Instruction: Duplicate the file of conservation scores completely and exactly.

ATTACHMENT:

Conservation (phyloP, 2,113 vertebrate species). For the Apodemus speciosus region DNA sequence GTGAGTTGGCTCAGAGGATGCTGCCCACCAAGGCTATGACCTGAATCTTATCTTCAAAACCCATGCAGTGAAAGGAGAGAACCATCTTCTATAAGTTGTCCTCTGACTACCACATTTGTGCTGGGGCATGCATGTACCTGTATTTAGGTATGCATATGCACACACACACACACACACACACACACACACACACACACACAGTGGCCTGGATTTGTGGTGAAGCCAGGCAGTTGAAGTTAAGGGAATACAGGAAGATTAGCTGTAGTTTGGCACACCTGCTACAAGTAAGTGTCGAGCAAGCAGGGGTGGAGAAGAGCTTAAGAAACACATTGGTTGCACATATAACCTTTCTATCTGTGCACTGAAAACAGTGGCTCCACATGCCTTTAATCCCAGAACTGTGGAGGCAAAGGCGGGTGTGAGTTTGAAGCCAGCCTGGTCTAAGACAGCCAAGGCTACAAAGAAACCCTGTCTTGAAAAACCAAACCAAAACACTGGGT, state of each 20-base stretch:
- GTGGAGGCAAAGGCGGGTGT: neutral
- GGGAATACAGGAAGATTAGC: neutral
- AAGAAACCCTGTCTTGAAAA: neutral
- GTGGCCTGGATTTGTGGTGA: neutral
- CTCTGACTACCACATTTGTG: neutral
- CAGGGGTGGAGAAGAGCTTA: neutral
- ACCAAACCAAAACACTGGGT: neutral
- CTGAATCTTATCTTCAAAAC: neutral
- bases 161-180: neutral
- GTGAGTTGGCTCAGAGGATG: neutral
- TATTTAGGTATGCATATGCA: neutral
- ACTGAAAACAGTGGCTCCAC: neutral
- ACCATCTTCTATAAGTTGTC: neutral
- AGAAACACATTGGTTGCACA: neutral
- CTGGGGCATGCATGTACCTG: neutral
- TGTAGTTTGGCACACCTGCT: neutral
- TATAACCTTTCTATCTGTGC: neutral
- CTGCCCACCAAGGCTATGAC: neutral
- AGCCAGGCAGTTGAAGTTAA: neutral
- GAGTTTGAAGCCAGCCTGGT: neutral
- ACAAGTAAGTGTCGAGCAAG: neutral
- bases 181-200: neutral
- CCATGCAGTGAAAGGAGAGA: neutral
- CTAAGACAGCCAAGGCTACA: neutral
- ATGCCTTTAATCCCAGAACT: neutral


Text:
Conservation (phyloP, 2,113 vertebrate species). For the Apodemus speciosus region DNA sequence GTGAGTTGGCTCAGAGGATGCTGCCCACCAAGGCTATGACCTGAATCTTATCTTCAAAACCCATGCAGTGAAAGGAGAGAACCATCTTCTATAAGTTGTCCTCTGACTACCACATTTGTGCTGGGGCATGCATGTACCTGTATTTAGGTATGCATATGCACACACACACACACACACACACACACACACACACACACACAGTGGCCTGGATTTGTGGTGAAGCCAGGCAGTTGAAGTTAAGGGAATACAGGAAGATTAGCTGTAGTTTGGCACACCTGCTACAAGTAAGTGTCGAGCAAGCAGGGGTGGAGAAGAGCTTAAGAAACACATTGGTTGCACATATAACCTTTCTATCTGTGCACTGAAAACAGTGGCTCCACATGCCTTTAATCCCAGAACTGTGGAGGCAAAGGCGGGTGTGAGTTTGAAGCCAGCCTGGTCTAAGACAGCCAAGGCTACAAAGAAACCCTGTCTTGAAAAACCAAACCAAAACACTGGGT, state of each 20-base stretch:
- GTGGAGGCAAAGGCGGGTGT: neutral
- GGGAATACAGGAAGATTAGC: neutral
- AAGAAACCCTGTCTTGAAAA: neutral
- GTGGCCTGGATTTGTGGTGA: neutral
- CTCTGACTACCACATTTGTG: neutral
- CAGGGGTGGAGAAGAGCTTA: neutral
- ACCAAACCAAAACACTGGGT: neutral
- CTGAATCTTATCTTCAAAAC: neutral
- bases 161-180: neutral
- GTGAGTTGGCTCAGAGGATG: neutral
- TATTTAGGTATGCATATGCA: neutral
- ACTGAAAACAGTGGCTCCAC: neutral
- ACCATCTTCTATAAGTTGTC: neutral
- AGAAACACATTGGTTGCACA: neutral
- CTGGGGCATGCATGTACCTG: neutral
- TGTAGTTTGGCACACCTGCT: neutral
- TATAACCTTTCTATCTGTGC: neutral
- CTGCCCACCAAGGCTATGAC: neutral
- AGCCAGGCAGTTGAAGTTAA: neutral
- GAGTTTGAAGCCAGCCTGGT: neutral
- ACAAGTAAGTGTCGAGCAAG: neutral
- bases 181-200: neutral
- CCATGCAGTGAAAGGAGAGA: neutral
- CTAAGACAGCCAAGGCTACA: neutral
- ATGCCTTTAATCCCAGAACT: neutral